More than 350 bird species have been recorded in Mahale Mountains so far, but this is expected to only be 80% of all species present. Most of them are forest birds, which are quite difficult to spot. Some of the more conspicuous birds to look out for are giant kingfisher, crested guineafowl and Ross's turaco. Migratory birds are present from November to April. In general, birdlife is plentiful year-round, but the best time for birding is from November to April. During these months, you can see resident birds in their breeding plumage, as well as migratory birds from northern Africa and Europe. From March to April, the rains can make birding difficult because forest trails become slippery. Chimp trekking is better in the Dry season, from May to October, since they are easier to find.
Mahale Mountains National Park
The remote and magnificent Mahale Mountains National Park is situated 300km down the eastern shores of Lake Tanganyika and is the home to the world's largest known population of chimpanzees; without a doubt one of the most beautiful national parks in Tanzania. Mahale Mountains National Park is only accessible via fly-in safari or private motor boat. The remoteness of this park is the very reason the chimpanzee population is still so unaffected by human familiarity. Most guests will see the chimpanzees at least once in a 3-4 day stay; however, sightings cannot always be guaranteed. Whilst chimps could be right behind the camp one day, the next they could be high in the mountains. This is a unique landscape whereby the mountainous land is covered in rainforest right up until the beach front. Accommodations are located on these secluded beaches and are a mere walking distance from the shoreline of Lake Tanganyika.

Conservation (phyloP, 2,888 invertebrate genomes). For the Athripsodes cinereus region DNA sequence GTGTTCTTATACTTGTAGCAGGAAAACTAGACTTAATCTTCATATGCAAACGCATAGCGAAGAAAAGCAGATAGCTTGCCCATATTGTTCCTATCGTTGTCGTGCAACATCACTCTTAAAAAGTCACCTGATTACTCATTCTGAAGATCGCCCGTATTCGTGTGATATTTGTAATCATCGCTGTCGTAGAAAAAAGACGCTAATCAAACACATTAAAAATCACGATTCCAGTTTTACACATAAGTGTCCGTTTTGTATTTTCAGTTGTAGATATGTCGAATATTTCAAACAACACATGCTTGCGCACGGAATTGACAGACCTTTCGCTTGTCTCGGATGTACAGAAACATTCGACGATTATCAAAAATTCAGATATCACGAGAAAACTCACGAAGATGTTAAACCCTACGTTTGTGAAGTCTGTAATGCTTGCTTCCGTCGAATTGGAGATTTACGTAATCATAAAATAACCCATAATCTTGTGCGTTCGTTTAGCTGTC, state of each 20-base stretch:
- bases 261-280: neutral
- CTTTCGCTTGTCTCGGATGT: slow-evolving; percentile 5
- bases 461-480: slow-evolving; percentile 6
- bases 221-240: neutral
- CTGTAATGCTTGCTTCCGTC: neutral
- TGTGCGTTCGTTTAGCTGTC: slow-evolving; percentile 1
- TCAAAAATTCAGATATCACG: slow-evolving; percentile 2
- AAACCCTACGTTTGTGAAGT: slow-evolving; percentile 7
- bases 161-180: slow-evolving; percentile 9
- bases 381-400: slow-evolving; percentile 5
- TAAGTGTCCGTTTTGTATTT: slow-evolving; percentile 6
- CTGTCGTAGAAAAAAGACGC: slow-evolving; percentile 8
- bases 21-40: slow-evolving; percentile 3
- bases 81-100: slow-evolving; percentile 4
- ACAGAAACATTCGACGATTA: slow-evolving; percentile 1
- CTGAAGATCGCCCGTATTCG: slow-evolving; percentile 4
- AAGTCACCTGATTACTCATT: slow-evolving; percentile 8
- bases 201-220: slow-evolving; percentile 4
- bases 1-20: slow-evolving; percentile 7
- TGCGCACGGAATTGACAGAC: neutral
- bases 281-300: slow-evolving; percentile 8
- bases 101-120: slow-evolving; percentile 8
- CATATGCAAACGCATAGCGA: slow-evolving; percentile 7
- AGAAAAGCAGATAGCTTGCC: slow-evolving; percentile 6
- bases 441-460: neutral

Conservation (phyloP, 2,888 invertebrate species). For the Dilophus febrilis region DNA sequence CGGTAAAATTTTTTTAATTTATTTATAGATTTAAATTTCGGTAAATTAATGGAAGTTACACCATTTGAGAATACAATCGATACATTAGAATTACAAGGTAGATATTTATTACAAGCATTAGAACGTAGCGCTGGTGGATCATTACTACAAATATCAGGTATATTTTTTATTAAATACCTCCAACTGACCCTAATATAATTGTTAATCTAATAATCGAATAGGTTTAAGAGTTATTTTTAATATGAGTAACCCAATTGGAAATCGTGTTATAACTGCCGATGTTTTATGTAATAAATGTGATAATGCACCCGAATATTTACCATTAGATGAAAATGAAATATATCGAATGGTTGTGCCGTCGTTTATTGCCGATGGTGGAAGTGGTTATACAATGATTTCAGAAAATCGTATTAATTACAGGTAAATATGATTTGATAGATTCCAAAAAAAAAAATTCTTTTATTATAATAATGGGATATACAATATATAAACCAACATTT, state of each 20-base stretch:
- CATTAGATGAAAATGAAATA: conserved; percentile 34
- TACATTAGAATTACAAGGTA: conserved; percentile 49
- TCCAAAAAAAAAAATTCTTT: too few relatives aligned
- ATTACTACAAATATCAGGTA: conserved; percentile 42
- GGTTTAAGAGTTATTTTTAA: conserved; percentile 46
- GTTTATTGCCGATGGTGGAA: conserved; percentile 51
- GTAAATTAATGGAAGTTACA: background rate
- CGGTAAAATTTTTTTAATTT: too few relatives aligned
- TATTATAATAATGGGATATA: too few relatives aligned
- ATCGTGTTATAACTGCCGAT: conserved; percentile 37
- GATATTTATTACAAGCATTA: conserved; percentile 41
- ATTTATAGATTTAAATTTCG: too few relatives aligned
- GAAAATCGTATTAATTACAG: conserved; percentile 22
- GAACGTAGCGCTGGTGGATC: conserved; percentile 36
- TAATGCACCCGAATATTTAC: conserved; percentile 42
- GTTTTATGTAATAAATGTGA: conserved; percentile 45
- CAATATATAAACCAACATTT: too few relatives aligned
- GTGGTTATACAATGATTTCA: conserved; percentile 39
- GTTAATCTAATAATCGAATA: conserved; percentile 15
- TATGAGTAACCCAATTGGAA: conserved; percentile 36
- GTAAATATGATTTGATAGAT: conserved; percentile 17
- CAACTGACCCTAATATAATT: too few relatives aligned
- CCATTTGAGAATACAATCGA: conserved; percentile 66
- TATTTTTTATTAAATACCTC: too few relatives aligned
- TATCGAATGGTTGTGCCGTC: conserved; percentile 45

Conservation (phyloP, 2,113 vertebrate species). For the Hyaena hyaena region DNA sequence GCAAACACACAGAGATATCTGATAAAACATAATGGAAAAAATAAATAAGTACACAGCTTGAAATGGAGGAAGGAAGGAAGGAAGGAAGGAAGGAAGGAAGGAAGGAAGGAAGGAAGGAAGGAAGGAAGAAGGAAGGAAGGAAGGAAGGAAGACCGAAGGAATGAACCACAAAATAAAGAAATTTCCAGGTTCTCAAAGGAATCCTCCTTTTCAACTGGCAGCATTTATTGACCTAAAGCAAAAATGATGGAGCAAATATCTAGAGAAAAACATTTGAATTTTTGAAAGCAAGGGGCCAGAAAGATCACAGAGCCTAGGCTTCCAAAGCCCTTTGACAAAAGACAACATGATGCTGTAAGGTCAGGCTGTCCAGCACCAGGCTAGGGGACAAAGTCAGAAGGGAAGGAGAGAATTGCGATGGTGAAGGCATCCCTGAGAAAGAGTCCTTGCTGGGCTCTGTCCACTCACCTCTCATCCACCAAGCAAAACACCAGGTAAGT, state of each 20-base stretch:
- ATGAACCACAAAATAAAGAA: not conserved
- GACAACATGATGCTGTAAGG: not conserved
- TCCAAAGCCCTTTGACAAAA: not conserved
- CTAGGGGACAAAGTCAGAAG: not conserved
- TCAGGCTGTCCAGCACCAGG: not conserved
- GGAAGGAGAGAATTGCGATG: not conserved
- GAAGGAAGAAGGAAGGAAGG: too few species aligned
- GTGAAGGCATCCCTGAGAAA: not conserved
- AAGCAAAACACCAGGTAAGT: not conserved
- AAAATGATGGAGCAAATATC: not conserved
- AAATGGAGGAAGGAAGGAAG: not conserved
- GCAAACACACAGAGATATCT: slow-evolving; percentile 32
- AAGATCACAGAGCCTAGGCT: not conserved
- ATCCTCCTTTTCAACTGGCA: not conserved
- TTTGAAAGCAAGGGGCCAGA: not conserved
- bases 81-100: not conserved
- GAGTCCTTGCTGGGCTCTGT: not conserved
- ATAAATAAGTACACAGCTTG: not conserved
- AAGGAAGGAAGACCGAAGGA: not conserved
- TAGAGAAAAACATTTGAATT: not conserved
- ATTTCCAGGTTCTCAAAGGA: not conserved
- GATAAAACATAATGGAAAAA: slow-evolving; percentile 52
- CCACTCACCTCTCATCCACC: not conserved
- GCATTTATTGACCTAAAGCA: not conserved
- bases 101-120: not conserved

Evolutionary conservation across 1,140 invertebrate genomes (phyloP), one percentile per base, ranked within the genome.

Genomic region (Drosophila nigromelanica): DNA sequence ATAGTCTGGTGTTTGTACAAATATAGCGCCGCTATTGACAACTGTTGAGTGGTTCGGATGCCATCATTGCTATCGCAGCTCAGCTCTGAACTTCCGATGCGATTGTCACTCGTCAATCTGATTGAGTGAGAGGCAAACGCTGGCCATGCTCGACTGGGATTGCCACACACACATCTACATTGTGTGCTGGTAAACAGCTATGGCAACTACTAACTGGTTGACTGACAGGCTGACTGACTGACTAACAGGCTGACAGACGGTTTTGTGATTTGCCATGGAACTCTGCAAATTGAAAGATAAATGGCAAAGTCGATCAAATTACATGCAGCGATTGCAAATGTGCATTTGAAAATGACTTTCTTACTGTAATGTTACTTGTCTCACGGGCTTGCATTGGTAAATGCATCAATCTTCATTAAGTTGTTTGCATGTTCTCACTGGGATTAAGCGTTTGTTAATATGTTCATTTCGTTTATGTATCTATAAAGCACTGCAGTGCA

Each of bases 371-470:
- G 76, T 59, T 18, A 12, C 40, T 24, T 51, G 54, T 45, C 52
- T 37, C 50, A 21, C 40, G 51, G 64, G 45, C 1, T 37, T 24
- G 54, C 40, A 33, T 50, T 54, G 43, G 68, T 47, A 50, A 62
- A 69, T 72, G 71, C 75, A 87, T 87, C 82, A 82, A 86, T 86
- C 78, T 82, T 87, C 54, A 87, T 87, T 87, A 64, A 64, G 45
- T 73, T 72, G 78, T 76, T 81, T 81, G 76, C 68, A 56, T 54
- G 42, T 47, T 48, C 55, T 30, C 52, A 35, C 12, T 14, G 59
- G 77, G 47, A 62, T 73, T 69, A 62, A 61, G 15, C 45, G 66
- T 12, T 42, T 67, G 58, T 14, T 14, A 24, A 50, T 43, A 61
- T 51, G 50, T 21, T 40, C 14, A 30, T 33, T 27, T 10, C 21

Over 60 chimps live in the Mahale Mountains and have become habituated to human presence over 2 decades of contact. There is also the opportunity to observe leopard, bushbuck, bush pig and a multitude of birds and butterflies. The forest itself is unique in that is houses 8 other species of primate, shyer forest mammals, birds, butterflies, giant vines and waterfalls. There is the opportunity to explore the clear waters of Lake Tanganyika, which is said to contain about 1000 different species of fish, including 250 species of cichlid (colourful tropical fish). This enormous lake is suitable for fishing, snorkelling and kayaking, activities which are offered at the various accommodations. Tracking the primates is the most sought after activity at Mahale, particularly the endangered chimpanzee. A trek through the rainforest takes guests to Mahale's chimpanzees. Guests can sit quietly and watch the chimps go about their daily lives; grooming, wrestling, bickering, foraging and mothering.